A federal appeals court ruled on Friday that the US Navy was wrongly allowed to use sonar in the nation’s oceans that could harm whales and other marine life.
The ninth circuit court of appeals reversed a lower court decision upholding approval granted in 2012 for the Navy to use low-frequency sonar for training, testing and routine operations.
The five-year approval covered peacetime operations in the Pacific, Atlantic and Indian Oceans and the Mediterranean Sea.
The appellate panel sent the matter back to the lower court for further proceedings.A message seeking comment from representatives of the US Pacific Fleet in Honolulu was not immediately returned.
Sonar, used to detect submarines, can injure whales, seals, dolphins and walruses and disrupt their feeding and mating.
The 2012 rules adopted by the National Marine Fisheries Service permitted Navy sonar use to affect about 30 whales and two dozen pinnipeds; marine mammals with front and rear flippers such as seals and sea lions, each year.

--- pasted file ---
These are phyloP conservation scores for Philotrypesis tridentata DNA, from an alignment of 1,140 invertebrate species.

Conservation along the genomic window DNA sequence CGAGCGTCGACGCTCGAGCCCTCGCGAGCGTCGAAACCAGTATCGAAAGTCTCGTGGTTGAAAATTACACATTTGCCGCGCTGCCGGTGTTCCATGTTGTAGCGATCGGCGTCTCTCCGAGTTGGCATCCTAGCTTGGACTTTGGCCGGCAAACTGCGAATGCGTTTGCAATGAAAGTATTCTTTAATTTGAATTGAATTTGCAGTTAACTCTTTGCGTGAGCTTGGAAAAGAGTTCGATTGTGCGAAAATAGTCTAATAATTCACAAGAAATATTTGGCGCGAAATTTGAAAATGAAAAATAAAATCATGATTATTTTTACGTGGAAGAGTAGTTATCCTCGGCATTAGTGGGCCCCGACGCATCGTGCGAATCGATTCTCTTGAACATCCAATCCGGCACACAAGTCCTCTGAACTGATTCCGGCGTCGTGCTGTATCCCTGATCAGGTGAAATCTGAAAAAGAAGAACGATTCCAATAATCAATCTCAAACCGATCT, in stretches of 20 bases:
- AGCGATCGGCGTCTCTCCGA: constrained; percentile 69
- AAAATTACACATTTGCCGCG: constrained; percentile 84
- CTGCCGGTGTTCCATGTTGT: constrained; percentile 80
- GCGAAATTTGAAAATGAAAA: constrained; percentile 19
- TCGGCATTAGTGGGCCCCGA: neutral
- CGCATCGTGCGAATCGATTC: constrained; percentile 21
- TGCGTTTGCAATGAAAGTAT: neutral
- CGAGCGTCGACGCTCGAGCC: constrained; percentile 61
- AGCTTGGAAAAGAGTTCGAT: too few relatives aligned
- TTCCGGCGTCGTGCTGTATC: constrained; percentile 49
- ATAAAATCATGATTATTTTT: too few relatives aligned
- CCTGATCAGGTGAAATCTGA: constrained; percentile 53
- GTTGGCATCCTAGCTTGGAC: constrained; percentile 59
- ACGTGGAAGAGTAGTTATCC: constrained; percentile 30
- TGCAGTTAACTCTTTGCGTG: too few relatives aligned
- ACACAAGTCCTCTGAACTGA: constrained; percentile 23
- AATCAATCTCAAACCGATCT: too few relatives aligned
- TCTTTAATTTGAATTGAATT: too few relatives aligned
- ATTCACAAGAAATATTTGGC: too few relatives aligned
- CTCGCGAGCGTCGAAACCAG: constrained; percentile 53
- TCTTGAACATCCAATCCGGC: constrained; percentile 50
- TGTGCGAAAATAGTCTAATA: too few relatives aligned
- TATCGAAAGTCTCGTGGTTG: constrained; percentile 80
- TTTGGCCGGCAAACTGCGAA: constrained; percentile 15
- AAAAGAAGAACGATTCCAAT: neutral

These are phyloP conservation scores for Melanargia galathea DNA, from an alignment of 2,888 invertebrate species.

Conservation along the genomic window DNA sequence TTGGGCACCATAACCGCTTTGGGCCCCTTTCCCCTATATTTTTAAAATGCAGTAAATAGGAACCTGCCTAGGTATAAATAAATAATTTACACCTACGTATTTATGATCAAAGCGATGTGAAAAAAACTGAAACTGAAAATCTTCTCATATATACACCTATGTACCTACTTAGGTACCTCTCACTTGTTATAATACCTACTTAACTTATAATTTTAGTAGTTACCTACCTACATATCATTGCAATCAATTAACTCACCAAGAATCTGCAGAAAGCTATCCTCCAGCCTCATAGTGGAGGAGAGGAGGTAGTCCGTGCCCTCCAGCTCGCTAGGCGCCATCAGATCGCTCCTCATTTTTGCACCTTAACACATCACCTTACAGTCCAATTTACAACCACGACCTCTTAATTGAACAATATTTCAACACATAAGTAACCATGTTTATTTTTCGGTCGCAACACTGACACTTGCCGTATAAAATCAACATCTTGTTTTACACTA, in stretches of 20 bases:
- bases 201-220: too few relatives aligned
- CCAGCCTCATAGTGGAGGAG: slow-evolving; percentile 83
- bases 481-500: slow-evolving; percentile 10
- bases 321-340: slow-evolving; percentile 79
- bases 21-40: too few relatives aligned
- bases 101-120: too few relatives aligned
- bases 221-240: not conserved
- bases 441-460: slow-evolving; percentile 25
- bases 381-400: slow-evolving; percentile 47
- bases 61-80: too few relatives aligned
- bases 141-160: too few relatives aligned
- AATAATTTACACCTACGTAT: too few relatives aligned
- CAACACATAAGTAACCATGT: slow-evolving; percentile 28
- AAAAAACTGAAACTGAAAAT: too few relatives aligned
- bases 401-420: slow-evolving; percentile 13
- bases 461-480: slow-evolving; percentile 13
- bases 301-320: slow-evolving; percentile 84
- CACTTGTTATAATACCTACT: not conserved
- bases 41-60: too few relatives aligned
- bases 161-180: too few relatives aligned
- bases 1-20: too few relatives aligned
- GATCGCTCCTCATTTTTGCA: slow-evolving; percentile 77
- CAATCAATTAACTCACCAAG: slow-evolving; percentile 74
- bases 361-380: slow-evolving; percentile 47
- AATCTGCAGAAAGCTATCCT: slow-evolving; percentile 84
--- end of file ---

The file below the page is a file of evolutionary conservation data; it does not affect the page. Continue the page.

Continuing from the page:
The Navy was required to shut down or delay sonar use if a marine mammal was detected near the ship. Loud sonar pulses also were banned near coastlines and in certain protected waters.
Environmental groups, led by the Natural Resources Defense Council, filed a lawsuit in San Francisco in 2012, arguing the approval violated the Marine Mammal Protection Act.
“We have every reason to believe that the Navy has been deliberate and thoughtful in its plans to follow NMFS guidelines and limit unnecessary harassment and harm to marine mammals,” the appellate ruling said.
However, the panel concluded the fisheries service “did not give adequate protection to areas of the world’s oceans flagged by its own experts as biologically important,” according to a summary accompanying the court’s decision.
“The result is that a meaningful proportion of the world’s marine mammal habitat is under-protected,” according to the decision.
This article was first published by The Guardian on 16 Jul 2016.